During the interview, Harry Gugger explains what architecture should achieve and what makes it “beautiful.”
Mr. Gugger, we’ll start with a philosophical question: What is architecture, and what should it be?
Harry Gugger: Fundamentally, a building should fulfill its intended function. Architecture really stems from protective structures. What began as simple buildings have developed into complex architectures that support diverse ways of living and working. It has become particularly apparent to us during the recent pandemic, for instance, just how much influence and importance the layout of our homes can have when it comes to our well-being.
As architects, our job is to deliver on the mandate from the building owner. Yet, at the same time, we also have a responsibility toward society and must take account of the context in which a building is being embedded. In other words, architecture encourages a cultural exchange. An example that springs to mind here is one of my most significant projects, during my time with Herzog & de Meuron working on the Tate Modern Gallery in London. This project saw us open up the Turbine Hall to make it an accessible space. The location is now used as an exhibition space and has a truly unique urban design. This wasn’t specified in the tender, nor did we really know it was going to turn out this way.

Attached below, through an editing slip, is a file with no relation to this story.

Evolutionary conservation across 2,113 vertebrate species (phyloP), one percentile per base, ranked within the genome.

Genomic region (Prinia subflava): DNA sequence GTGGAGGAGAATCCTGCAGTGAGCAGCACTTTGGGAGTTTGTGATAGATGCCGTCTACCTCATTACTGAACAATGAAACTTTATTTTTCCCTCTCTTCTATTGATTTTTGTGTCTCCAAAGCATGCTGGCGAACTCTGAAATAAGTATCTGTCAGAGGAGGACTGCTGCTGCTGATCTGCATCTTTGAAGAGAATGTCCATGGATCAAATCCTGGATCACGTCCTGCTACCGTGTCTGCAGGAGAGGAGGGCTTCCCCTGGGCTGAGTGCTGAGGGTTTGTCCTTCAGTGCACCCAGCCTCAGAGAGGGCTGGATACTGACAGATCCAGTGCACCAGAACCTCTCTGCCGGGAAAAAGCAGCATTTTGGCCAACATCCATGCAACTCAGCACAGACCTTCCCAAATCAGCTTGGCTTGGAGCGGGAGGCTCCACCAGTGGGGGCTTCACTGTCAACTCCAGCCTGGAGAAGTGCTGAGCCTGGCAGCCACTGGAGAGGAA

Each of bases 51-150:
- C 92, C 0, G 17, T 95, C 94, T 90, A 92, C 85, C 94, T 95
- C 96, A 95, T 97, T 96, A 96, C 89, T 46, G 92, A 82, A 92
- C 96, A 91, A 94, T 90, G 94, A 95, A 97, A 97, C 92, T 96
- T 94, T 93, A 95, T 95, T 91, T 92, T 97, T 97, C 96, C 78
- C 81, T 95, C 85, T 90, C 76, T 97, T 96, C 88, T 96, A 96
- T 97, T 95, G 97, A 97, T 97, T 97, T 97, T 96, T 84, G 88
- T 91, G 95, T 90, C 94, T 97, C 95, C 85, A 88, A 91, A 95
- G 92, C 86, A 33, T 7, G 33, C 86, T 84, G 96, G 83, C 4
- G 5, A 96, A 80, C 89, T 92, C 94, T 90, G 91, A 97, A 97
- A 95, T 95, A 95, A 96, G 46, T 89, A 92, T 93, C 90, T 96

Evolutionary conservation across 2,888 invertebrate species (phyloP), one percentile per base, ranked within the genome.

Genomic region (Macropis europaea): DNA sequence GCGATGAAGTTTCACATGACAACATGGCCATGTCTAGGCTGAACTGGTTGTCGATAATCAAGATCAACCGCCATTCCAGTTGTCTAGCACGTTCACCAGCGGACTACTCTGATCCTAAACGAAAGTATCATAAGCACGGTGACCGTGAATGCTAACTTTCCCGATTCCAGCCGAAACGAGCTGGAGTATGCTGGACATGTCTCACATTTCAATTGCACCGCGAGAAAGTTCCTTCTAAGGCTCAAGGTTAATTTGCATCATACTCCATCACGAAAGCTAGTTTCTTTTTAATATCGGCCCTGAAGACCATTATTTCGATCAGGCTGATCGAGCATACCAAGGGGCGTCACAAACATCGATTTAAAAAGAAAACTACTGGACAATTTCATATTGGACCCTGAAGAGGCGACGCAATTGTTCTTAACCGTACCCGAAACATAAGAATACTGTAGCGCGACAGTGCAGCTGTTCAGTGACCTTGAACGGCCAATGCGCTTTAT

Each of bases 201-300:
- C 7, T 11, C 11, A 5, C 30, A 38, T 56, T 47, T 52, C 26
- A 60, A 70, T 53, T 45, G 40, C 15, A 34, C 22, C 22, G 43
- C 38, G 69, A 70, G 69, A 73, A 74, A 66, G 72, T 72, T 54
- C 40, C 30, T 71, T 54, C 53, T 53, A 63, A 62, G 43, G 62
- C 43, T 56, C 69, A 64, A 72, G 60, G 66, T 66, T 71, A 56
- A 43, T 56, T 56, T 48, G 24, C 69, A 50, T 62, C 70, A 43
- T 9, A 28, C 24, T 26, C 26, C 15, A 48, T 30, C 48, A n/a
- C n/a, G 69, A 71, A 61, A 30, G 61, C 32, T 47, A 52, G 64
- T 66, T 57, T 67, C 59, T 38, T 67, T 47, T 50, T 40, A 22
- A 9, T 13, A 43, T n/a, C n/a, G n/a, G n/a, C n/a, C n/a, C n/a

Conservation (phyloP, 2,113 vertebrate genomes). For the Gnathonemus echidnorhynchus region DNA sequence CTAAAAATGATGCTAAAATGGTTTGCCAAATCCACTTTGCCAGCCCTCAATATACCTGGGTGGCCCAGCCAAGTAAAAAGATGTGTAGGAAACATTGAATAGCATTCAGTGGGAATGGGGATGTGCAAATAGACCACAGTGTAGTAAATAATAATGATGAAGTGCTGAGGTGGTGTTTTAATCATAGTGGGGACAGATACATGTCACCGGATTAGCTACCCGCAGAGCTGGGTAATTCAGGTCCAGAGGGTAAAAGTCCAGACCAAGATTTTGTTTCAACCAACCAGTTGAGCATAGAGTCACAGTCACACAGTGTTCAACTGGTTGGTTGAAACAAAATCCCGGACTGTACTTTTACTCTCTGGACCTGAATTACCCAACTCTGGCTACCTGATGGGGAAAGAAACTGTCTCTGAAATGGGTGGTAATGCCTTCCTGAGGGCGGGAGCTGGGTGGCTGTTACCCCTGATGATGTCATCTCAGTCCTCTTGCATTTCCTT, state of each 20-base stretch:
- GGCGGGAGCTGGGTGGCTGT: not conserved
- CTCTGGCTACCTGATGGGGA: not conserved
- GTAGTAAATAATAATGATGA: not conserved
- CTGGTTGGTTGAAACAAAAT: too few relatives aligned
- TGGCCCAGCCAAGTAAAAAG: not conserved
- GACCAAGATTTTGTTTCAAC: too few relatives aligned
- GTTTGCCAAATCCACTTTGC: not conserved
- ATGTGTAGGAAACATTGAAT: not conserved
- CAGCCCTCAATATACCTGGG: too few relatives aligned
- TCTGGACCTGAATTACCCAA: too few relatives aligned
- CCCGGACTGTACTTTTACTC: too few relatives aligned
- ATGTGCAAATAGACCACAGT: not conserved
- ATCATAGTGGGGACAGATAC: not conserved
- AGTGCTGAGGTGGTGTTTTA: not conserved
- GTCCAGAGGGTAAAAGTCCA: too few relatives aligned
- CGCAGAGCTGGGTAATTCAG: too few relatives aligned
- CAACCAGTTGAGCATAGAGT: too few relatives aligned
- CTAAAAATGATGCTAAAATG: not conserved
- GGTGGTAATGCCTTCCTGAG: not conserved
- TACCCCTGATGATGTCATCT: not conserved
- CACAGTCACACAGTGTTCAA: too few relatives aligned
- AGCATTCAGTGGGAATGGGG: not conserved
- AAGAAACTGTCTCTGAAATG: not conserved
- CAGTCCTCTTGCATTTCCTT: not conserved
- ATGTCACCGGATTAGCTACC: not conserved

As an architect, you create forms. Is good architecture automatically beautiful? Is there a universal aesthetic to architecture?
For a building to have longevity – which is a central requirement of sustainability – it needs to offer not just flexible use and structural adaptability; it also has to be visually appealing. If the architecture focuses primarily on the building itself without taking into account the surroundings, people will struggle to identify with it. Creating an appropriate aesthetic is therefore very important. Architecture should delight people and at the same time complement the surrounding environment. There are standard, unifying ideals for beauty, as well as cultural rules. Loosely applying the golden ratio, for instance, generates proportions that appeal to people. What we want to achieve with our projects is a combination of practicality and beauty.